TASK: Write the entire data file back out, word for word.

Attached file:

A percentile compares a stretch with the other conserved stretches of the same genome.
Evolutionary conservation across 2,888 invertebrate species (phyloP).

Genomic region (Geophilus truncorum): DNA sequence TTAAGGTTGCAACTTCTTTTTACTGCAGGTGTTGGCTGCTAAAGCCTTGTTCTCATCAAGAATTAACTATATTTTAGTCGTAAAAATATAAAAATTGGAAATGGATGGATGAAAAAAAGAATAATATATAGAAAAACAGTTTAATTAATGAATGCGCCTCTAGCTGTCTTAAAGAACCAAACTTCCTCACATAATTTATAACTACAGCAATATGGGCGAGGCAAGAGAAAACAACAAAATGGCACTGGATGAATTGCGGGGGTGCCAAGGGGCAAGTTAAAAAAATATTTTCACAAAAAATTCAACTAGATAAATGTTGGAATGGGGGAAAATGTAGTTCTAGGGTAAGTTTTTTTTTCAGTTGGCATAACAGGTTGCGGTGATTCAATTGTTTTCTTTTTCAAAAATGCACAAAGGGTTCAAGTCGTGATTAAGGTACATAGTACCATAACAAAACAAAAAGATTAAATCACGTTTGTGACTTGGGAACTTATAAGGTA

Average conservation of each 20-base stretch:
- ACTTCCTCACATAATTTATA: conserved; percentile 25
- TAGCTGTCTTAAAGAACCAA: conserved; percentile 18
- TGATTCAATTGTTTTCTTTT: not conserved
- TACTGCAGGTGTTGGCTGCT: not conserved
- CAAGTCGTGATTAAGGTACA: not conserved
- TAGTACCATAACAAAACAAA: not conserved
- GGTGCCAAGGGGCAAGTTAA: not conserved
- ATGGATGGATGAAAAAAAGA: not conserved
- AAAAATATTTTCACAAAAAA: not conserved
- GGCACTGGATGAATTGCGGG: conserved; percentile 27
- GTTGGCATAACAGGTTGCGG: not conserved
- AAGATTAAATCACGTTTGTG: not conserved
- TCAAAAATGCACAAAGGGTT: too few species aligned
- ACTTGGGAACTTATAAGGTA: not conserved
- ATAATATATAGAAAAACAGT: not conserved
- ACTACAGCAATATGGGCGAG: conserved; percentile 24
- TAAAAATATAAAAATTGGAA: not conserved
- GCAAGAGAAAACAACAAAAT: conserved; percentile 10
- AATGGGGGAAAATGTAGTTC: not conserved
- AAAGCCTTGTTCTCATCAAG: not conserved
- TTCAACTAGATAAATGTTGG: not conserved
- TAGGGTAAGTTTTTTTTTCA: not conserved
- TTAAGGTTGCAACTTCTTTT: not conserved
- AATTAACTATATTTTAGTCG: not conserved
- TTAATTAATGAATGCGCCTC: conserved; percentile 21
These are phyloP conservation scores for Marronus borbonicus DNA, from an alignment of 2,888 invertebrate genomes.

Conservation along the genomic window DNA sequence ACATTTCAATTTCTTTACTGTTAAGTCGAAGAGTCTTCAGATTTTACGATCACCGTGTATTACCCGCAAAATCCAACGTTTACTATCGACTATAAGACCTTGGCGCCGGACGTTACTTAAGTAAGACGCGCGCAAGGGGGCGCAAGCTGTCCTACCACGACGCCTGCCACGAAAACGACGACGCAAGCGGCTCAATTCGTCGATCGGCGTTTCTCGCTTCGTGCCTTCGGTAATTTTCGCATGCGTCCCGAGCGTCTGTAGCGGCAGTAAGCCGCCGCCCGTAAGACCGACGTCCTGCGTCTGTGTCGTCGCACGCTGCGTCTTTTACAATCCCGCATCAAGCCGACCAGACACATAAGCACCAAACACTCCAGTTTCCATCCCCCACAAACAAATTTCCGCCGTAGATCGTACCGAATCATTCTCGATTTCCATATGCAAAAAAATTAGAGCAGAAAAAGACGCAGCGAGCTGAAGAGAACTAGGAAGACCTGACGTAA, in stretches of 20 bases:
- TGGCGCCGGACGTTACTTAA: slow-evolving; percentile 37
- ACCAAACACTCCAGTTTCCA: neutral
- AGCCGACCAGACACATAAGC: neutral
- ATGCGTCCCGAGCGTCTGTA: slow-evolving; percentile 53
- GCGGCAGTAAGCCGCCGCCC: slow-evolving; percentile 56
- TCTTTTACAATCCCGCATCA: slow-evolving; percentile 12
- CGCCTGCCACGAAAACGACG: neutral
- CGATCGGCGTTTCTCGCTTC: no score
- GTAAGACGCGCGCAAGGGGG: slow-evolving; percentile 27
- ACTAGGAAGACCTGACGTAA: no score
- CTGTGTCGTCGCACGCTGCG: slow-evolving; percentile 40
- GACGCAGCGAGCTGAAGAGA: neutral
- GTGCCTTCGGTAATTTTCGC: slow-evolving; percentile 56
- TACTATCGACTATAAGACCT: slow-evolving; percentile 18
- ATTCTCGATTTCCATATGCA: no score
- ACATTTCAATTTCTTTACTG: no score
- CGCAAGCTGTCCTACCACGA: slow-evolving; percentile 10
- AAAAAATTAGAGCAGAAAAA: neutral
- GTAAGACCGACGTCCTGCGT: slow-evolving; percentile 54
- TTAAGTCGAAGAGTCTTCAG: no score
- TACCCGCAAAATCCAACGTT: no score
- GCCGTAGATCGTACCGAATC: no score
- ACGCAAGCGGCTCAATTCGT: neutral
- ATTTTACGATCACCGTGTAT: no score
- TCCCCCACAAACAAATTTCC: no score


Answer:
A percentile compares a stretch with the other conserved stretches of the same genome.
Evolutionary conservation across 2,888 invertebrate species (phyloP).

Genomic region (Geophilus truncorum): DNA sequence TTAAGGTTGCAACTTCTTTTTACTGCAGGTGTTGGCTGCTAAAGCCTTGTTCTCATCAAGAATTAACTATATTTTAGTCGTAAAAATATAAAAATTGGAAATGGATGGATGAAAAAAAGAATAATATATAGAAAAACAGTTTAATTAATGAATGCGCCTCTAGCTGTCTTAAAGAACCAAACTTCCTCACATAATTTATAACTACAGCAATATGGGCGAGGCAAGAGAAAACAACAAAATGGCACTGGATGAATTGCGGGGGTGCCAAGGGGCAAGTTAAAAAAATATTTTCACAAAAAATTCAACTAGATAAATGTTGGAATGGGGGAAAATGTAGTTCTAGGGTAAGTTTTTTTTTCAGTTGGCATAACAGGTTGCGGTGATTCAATTGTTTTCTTTTTCAAAAATGCACAAAGGGTTCAAGTCGTGATTAAGGTACATAGTACCATAACAAAACAAAAAGATTAAATCACGTTTGTGACTTGGGAACTTATAAGGTA

Average conservation of each 20-base stretch:
- ACTTCCTCACATAATTTATA: conserved; percentile 25
- TAGCTGTCTTAAAGAACCAA: conserved; percentile 18
- TGATTCAATTGTTTTCTTTT: not conserved
- TACTGCAGGTGTTGGCTGCT: not conserved
- CAAGTCGTGATTAAGGTACA: not conserved
- TAGTACCATAACAAAACAAA: not conserved
- GGTGCCAAGGGGCAAGTTAA: not conserved
- ATGGATGGATGAAAAAAAGA: not conserved
- AAAAATATTTTCACAAAAAA: not conserved
- GGCACTGGATGAATTGCGGG: conserved; percentile 27
- GTTGGCATAACAGGTTGCGG: not conserved
- AAGATTAAATCACGTTTGTG: not conserved
- TCAAAAATGCACAAAGGGTT: too few species aligned
- ACTTGGGAACTTATAAGGTA: not conserved
- ATAATATATAGAAAAACAGT: not conserved
- ACTACAGCAATATGGGCGAG: conserved; percentile 24
- TAAAAATATAAAAATTGGAA: not conserved
- GCAAGAGAAAACAACAAAAT: conserved; percentile 10
- AATGGGGGAAAATGTAGTTC: not conserved
- AAAGCCTTGTTCTCATCAAG: not conserved
- TTCAACTAGATAAATGTTGG: not conserved
- TAGGGTAAGTTTTTTTTTCA: not conserved
- TTAAGGTTGCAACTTCTTTT: not conserved
- AATTAACTATATTTTAGTCG: not conserved
- TTAATTAATGAATGCGCCTC: conserved; percentile 21
These are phyloP conservation scores for Marronus borbonicus DNA, from an alignment of 2,888 invertebrate genomes.

Conservation along the genomic window DNA sequence ACATTTCAATTTCTTTACTGTTAAGTCGAAGAGTCTTCAGATTTTACGATCACCGTGTATTACCCGCAAAATCCAACGTTTACTATCGACTATAAGACCTTGGCGCCGGACGTTACTTAAGTAAGACGCGCGCAAGGGGGCGCAAGCTGTCCTACCACGACGCCTGCCACGAAAACGACGACGCAAGCGGCTCAATTCGTCGATCGGCGTTTCTCGCTTCGTGCCTTCGGTAATTTTCGCATGCGTCCCGAGCGTCTGTAGCGGCAGTAAGCCGCCGCCCGTAAGACCGACGTCCTGCGTCTGTGTCGTCGCACGCTGCGTCTTTTACAATCCCGCATCAAGCCGACCAGACACATAAGCACCAAACACTCCAGTTTCCATCCCCCACAAACAAATTTCCGCCGTAGATCGTACCGAATCATTCTCGATTTCCATATGCAAAAAAATTAGAGCAGAAAAAGACGCAGCGAGCTGAAGAGAACTAGGAAGACCTGACGTAA, in stretches of 20 bases:
- TGGCGCCGGACGTTACTTAA: slow-evolving; percentile 37
- ACCAAACACTCCAGTTTCCA: neutral
- AGCCGACCAGACACATAAGC: neutral
- ATGCGTCCCGAGCGTCTGTA: slow-evolving; percentile 53
- GCGGCAGTAAGCCGCCGCCC: slow-evolving; percentile 56
- TCTTTTACAATCCCGCATCA: slow-evolving; percentile 12
- CGCCTGCCACGAAAACGACG: neutral
- CGATCGGCGTTTCTCGCTTC: no score
- GTAAGACGCGCGCAAGGGGG: slow-evolving; percentile 27
- ACTAGGAAGACCTGACGTAA: no score
- CTGTGTCGTCGCACGCTGCG: slow-evolving; percentile 40
- GACGCAGCGAGCTGAAGAGA: neutral
- GTGCCTTCGGTAATTTTCGC: slow-evolving; percentile 56
- TACTATCGACTATAAGACCT: slow-evolving; percentile 18
- ATTCTCGATTTCCATATGCA: no score
- ACATTTCAATTTCTTTACTG: no score
- CGCAAGCTGTCCTACCACGA: slow-evolving; percentile 10
- AAAAAATTAGAGCAGAAAAA: neutral
- GTAAGACCGACGTCCTGCGT: slow-evolving; percentile 54
- TTAAGTCGAAGAGTCTTCAG: no score
- TACCCGCAAAATCCAACGTT: no score
- GCCGTAGATCGTACCGAATC: no score
- ACGCAAGCGGCTCAATTCGT: neutral
- ATTTTACGATCACCGTGTAT: no score
- TCCCCCACAAACAAATTTCC: no score